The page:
Welcome back to the Healing Pain Podcast with Summer Bock
A new era in science has dawned with the realization of the critical role of the forgotten organ, which is the gut microbiome. Central to this beneficial interaction between the gut microbiome and the rest of our human body is the matter in which bacteria contained within our gut communicates with the rest of our immune system. Not only does it communicate with our immune system but we know there are connections that exist throughout our entire body; like the gut-joint connection, the gut-brain connection and of course the gut-neuroimmune connection, which is of critical importance to those who want to reverse and alleviate their pain 100% naturally.
Summer Bock is a Trained Herbalist and Master Fermentationist, here with us today on the podcast to discuss how you can rebuild your gut with fermented foods. Her mission is for everyone to have stellar health by naturally healing their digestion using herbs, ferments and of course, food. She has a background of Microbiology and Pre-Med, which has given her the perfect skill set for integrating modern research into the modern microbiome. What I love the most about Summer Bock is that she’s a true innovator. When you look at her website, when you look at her training courses, when you look at her products and programs, for both those who are looking to improve their gut health as well as practitioners looking to learn more, you’ll realize that the contents she prepared is so innovative and so unique. That’s why I had to have her on the Healing Pain Podcast.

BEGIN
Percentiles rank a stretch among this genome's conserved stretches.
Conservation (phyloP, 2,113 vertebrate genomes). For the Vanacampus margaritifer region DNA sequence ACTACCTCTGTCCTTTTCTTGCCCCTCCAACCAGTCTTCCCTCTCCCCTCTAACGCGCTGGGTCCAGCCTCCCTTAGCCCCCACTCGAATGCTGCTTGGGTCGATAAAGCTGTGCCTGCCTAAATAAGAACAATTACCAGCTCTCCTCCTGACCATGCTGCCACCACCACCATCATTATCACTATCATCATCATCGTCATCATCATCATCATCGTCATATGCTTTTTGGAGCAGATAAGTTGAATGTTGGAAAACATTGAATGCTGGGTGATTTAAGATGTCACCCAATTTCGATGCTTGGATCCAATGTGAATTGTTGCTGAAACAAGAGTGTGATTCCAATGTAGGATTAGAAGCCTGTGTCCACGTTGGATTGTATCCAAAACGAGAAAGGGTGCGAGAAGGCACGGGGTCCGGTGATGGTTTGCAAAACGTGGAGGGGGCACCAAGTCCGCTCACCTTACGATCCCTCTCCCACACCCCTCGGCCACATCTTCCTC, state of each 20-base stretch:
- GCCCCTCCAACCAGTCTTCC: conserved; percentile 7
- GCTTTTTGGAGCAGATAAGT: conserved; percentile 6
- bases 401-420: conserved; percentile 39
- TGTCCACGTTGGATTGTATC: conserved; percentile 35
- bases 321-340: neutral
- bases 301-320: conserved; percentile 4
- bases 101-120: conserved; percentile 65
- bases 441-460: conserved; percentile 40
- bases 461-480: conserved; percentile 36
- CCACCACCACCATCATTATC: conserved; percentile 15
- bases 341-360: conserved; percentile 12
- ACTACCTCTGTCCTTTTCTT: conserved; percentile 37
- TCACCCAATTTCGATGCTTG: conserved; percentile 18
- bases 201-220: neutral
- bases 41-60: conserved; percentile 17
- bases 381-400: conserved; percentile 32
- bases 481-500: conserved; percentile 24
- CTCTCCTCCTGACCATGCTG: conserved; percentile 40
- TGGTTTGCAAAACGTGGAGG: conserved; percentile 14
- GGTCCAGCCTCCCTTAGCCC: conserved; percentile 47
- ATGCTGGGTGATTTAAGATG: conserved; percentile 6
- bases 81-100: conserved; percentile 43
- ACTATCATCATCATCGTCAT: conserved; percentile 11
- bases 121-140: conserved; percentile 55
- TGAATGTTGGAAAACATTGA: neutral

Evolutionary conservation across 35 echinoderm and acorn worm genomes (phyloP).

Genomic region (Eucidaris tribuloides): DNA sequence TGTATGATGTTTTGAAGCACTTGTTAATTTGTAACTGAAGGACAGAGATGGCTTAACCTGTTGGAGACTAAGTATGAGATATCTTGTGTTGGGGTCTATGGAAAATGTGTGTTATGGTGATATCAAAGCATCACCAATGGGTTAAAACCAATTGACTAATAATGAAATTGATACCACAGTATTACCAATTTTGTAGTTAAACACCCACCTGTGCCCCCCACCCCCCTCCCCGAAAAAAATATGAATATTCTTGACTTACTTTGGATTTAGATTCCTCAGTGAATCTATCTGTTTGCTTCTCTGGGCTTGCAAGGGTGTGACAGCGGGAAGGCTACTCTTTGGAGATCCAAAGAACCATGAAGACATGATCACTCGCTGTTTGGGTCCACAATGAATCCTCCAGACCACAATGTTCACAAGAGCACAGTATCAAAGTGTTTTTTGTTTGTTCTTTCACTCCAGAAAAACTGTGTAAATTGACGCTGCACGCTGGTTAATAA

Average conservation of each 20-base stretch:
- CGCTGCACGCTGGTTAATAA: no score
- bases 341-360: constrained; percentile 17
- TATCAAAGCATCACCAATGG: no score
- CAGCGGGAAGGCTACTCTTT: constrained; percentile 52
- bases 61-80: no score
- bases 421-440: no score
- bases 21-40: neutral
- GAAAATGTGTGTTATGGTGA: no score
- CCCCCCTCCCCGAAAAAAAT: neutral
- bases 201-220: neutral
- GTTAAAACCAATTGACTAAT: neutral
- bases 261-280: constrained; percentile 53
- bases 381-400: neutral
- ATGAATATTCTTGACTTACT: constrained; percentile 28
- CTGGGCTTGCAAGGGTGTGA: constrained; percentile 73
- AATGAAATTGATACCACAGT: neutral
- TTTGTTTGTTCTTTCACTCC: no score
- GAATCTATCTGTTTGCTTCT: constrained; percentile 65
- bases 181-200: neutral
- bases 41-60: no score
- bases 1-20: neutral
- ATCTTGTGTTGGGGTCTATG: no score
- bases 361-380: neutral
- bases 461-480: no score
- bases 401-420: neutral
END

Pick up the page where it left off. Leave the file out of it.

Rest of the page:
Rebuilding the Gut with Fermented Food with Summer Bock
Summer, welcome to the podcast.
Thanks. I’m really excited to be here with you, Joe.
I first met Summer probably about four years ago. I was at a conference and she was sitting behind me and she started talking about this fermentation stuff. At the time, I probably had five years into studying nutrition but the thought of fermentation was something that was still a distant thought for me. I was like, “Are we talking about fermenting beer? What are we really talking about here?” Of course, we’re talking about something that’s much, much deeper and much, much more profound and the impact it has on your health. My first question for you, Summer is, how did you get started on this path? I think the combination of microbiology and fermentationist, herbalist is so unique and almost no one has that trio.